Hello all and thanks for the detailed responses.  The room will be my workshop and for listening to prerecorded music.  Planning to pour the concrete floor once the weather breaks after the first of the year.  Approximately 12' to bottom of the roof trusses.  Haven't decided if I will install a ceiling or leave vaulted (insulate and drywall surface).  Walls will be insulated and surfaced with drywall.  I used to DJ, and between gigs (and when I was single  ;)) used to set up my system in my living room and listen to music at fairly loud levels.  System was powered by two Crest Audio V1500 amps driving two 15" two-way mains, transitioning at 70 hz to a pair of subs equipped with two 15" woofers in each cabinet.  I didn't appreciate how good the subs were at the time - they sounded great with very little EQ and would play the lowest bass guitar notes (open E string around 40 hz, I believe - I'm not a player) at about the same loudness/physicality as the rest of the range the subs were asked to reproduce.  I sold that system 15 years ago.  After listening to lots of DJs at weddings and such in the years since, I have noticed that most of their subs play loud, but not deep.  My goal is to set up a loud (hence the 120 db) system that will play deep (hence the 40 hz).  I'm not an expert on acoustics or electrical engineering, but appreciate all of the points raised in the posts above.  To simplify things, I don't expect 120 db on the farthest wall away from the subs.  I also acknowledge that 120 db isn't a sound level that's safe to listen to for extended periods, but want the hardware to have a some headroom so that it presumably will last a while in my application.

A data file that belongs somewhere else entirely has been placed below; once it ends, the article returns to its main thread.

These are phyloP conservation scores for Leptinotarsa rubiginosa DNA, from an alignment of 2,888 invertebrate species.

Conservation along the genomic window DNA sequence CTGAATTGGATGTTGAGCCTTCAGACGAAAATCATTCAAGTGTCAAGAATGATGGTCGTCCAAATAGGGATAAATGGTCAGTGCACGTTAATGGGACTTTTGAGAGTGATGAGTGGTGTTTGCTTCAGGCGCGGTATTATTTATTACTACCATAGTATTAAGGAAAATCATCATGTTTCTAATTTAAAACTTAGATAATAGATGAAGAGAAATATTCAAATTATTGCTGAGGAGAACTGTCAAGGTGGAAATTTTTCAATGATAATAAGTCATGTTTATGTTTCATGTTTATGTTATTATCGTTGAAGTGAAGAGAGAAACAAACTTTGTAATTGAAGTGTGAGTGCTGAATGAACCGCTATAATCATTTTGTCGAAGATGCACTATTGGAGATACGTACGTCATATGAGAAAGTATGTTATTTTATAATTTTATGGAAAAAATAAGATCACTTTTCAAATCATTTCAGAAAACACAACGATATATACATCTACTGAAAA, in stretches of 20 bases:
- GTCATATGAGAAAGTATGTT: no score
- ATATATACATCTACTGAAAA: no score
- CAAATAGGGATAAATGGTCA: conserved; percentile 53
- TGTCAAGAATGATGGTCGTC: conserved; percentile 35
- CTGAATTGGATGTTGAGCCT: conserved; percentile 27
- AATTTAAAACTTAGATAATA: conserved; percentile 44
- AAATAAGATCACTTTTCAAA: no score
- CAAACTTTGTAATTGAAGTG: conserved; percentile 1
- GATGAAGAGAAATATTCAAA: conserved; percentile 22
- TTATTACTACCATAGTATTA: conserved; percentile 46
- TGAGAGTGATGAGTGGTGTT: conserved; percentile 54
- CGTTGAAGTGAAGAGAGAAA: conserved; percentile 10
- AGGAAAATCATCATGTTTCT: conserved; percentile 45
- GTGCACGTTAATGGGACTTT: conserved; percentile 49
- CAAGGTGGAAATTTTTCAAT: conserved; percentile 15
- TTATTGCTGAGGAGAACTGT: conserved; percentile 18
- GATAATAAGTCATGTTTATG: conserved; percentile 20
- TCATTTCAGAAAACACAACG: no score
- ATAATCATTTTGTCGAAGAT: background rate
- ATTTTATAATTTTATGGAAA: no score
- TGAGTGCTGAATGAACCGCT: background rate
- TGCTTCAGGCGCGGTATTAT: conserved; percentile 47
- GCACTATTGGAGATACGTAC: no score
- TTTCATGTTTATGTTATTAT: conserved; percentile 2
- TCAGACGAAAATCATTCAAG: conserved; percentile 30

I've been scanning posts in different parts of the forum and see things about frequency response data being suspect from many manufacturers, that horn loaded subs mostly play loud but not deep, etc.  I was hoping someone could say that Brand X sub is readily available on the used market, has a good reputation as being reliable, and doesn't have to be abused with an EQ to reproduce a 40 hz note at the same SPL as a 60 hz note.  I know I'm asking for everything to be distilled down to its essence, possibly too much so.  All input is welcome and helpful and furthers my knowledge.